The FDA has allowed more flexible Pfizer COVID-19 vaccine transportation and storage rules, after the pharmaceutical company released new evidence that the drug doesn’t necessarily require the ultra-low temperatures first suggested. Pfizer announced the updated findings last week, having initially advised that the vaccine it developed with BioNTech needed to be kept at temperatures between -80ºC and -60ºC (-112ºF to ‑76ºF).
It was with that guidance that the US Food and Drug Administration (FDA) granted emergency use authorization for the vaccine, in late 2020. Still, it proved to be a headache for the supply chain, and for healthcare providers.
Pfizer developed a special, low-temperature delivery container for the vaccine candidate, which could be restocked with dry ice to maintain the safe temperature range. Still, it meant that the standard refrigeration in most locations couldn’t get sufficiently cold. Today, though, the FDA allowed an update on the EUA based on the new evidence.
The preferred storage remains the ultra-low temperature freezers. However, the FDA will now permit the COVID-19 vaccine to be transported and stored at conventional temperatures, commonly supported by pharmaceutical freezers, for periods of up to two weeks. Even at that higher temperature, the vaccine should remain stable.
In fact, the updated guidance is even more flexible. Vaccine stored frozen at -25°C to -15°C (-13°F to 5°F) for less than two weeks can actually be returned to an ultra-low freezer if it can’t be used in time, the FDA says. However, the total cumulative time vials are stored at the regular freezer temperatures must not exceed two weeks.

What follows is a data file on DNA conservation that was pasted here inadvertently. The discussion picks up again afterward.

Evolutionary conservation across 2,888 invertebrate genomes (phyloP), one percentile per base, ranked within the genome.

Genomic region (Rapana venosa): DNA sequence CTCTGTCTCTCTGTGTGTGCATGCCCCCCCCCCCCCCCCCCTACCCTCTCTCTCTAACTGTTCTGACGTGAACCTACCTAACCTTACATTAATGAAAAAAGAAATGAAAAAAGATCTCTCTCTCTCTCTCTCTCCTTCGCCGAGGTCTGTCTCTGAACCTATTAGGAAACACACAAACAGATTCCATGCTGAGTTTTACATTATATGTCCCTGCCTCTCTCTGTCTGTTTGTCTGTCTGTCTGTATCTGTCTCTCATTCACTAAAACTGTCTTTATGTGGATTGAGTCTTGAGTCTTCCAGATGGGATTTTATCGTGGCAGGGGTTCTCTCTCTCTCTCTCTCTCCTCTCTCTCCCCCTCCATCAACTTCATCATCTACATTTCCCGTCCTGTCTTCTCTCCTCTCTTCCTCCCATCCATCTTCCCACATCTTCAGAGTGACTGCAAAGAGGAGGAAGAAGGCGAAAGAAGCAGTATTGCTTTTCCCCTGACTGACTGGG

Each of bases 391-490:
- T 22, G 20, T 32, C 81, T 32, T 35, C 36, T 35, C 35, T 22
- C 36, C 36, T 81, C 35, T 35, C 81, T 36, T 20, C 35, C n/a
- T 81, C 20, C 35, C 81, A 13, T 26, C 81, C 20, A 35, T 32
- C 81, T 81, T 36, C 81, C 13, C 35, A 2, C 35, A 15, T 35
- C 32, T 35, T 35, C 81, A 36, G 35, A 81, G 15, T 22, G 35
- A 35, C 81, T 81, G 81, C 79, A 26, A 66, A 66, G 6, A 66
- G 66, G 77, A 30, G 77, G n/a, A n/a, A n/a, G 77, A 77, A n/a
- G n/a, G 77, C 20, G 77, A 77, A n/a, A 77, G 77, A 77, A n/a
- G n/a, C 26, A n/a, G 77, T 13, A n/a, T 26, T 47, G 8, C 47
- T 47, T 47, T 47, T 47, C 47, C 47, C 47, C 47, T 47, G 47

Unchanged are the rules for thawed vials, the process which takes place before the vaccine is to be used. Vials can be stored in a refrigerator for up to five days after being thawed, but before being diluted. Once diluted, they need to be used within 6 hours, but can be stored either at refrigerator temperature or room temperature. Doses administered are given at room temperature, and Pfizer still requires two doses – given roughly a month apart – for full efficacy of the drug.
Still, the changes are expected to make a sizable difference to how the immunization roll-out is managed in the coming months.
“This alternative temperature for transportation and storage of the undiluted vials is significant and allows the vials to be transported and stored under more flexible conditions,” Peter Marks, M.D., Ph.D., director of the FDA’s Center for Biologics Evaluation and Research, said of the amendment to the EUA. “The alternative temperature for transportation and storage will help ease the burden of procuring ultra-low cold storage equipment for vaccination sites and should help to get vaccine to more sites.”
Pfizer currently expects to supply the US government with 300 million doses of the Pfizer-BioNTech COVID-19 Vaccine, sufficient to vaccinate 150 million people.